Star Wars: Phantom Menace Steel Book
Metal/Steel packaging, Limited Edition
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Stranded on the planet Tatooine after rescuing Queen Amidala (Natalie Portman) of Naboo, Jedi apprentice Obi-Wan Kenobi (Ewan McGregor) and his Jedi Master Qui-Gon Jinn (Liam Neeson) discover nine-year-old Anakin Skywalker, a young slave. Gifted with the power of the Force, Anakin wins his freedom and leaves home to be trained as a Jedi. Back on Naboo, Anakin and the Queen face a massive invasion while the two Jedi confront a lethal foe named Darth Maul. They soon realize the invasion is part of a sinister scheme by forces of darkness known as the Sith.
**Audio Commentary with George Lucas and Crew
**Audio Commentary from Archival Interviews with Cast and Crew
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Although Star Wars Episode I: The Phantom Menace is supposedly, as most film critics and many fans have said since 1999, a disappointing prequel to perhaps the most popular film trilogy, I think it is an enjoyable and yes, even interesting "origins of" story. Like many Star Wars fans, I wanted to know how and why the Galactic Republic morphed into the evil Empire, how Senator Palpatine wormed his way to be Emperor, and most of all, how and why Anakin Skywalker became Darth Vader.
I theorize that in the 16-year-gap between trilogies, fans had dreamed up scenarios far different from what we ended up seeing on May 19, 1999. Maybe they thought Anakin was a bad seed who went around wearing black and using the Force to choke other children....or that he was the Anakin we did finally get to see in Episode II, already a Jedi in training...I do know that there was grousing on three different topics, in order of ascending disappointment:
The movie was way too political.
Anakin was a 9 year old kid.
Jar Jar Binks.
There were also complaints about the pre-release hype (and maybe that was warranted) and that The Phantom Menace was really a commercial for Hasbro's related toy line (which may also have been warranted to some degree). But, for all that.....
The Phantom Menace is a fine Star Wars film! I was caught up in its storyline from the opening logos to the end credits. The characters, whether they were new ones (such as Qui-Gon Jinn, Padme Amidala, Shmi Skywalker, or even those CGI creations Watto and Jar Jar), or younger versions of Obi-Wan, Yoda, and the boy destined to be Darth Vader, gave the Classic Trilogy's story some depth and complexity. Finally we got to see the girl who will be Luke and Leia's mother....the Jedi Order and how Knights served and fought at the height of their power....and perhaps most revealing of all, how a powerful democracy could be replaced by dictatorship by clever insiders.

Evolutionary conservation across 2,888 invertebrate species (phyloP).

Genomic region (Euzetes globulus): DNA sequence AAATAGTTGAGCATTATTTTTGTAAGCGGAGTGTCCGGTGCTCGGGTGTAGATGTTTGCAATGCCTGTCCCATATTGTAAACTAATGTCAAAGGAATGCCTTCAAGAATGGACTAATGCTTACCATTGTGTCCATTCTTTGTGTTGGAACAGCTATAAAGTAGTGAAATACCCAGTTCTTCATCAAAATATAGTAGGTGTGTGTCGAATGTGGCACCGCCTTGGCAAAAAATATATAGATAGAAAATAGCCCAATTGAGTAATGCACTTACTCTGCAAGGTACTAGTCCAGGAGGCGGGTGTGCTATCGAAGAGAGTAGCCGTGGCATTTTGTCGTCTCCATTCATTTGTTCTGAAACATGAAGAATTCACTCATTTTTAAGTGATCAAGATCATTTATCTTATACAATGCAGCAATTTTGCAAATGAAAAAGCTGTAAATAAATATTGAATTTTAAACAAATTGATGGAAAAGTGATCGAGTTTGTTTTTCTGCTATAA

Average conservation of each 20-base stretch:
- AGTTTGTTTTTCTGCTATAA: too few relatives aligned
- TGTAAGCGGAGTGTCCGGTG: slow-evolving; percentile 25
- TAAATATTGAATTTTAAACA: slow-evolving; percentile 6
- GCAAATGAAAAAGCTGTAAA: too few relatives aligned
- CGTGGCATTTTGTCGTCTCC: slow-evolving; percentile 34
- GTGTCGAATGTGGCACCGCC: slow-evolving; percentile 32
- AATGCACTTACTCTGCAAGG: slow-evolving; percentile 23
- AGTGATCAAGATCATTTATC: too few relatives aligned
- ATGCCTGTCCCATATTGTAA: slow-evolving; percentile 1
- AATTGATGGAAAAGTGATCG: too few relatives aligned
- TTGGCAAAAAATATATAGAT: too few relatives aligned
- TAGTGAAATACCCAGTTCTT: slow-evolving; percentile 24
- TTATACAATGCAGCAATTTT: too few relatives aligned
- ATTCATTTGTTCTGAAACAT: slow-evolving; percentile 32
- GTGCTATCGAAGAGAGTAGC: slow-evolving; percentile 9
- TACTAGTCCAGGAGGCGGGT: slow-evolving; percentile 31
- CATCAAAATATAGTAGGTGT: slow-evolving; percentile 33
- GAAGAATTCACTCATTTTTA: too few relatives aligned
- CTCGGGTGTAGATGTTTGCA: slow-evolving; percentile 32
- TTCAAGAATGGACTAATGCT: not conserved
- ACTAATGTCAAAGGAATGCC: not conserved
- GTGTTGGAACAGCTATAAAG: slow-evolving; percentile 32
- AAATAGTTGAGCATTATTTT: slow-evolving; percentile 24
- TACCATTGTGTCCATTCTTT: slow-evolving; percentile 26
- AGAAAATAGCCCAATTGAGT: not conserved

Maybe in part that is why Episode I somehow disappointed die-hard fans: at times The Phantom Menace does feel a bit like a civics lesson rather than space opera. I have not delved into all the message boards that gripe about TPM's shortcomings, but I suspect that most fans were expecting Palpatine's rise to power to be violent and sudden (like Castro's takeover of Cuba). George Lucas' intent was to illustrate how Julius Ceasar and Adolf Hitler took power: by using democracy's strengths against itself. Palpatine/Darth Sidious doesn't storm the Senate Hall in a 1917 Russian Revolution mode; he worms his way into high office by first weakening Supreme Chancellor Valorum in a manufactured "scandal" (which is detailed in Cloak of Deception, a novel by James Luceno), then using the crisis on Naboo - which he as Darth Sidious has conceived - to cause an election for a new Supreme Chancellor.
But if it did have its slow expository scenes, The Phantom Menace also had moving segments. The thrill of the Podrace....Anakin's sad farewell scene with his mom....Qui-Gon's appeal to the Jedi Council to allow him to train Anakin as a Jedi....the exciting Battle of Naboo on three fronts......This was Star Wars action at its best.
And yes, by Golly, I even like Jar Jar!
And, there are parts of this movie that I really like--the pod racing, for instance. There are parts of it, however, that resemble a SpongeBob Squarepants cartoon: all the Jar Jar Binks scenes, specifically.
Still, the movie is invaluable for establishing the storyline of the series.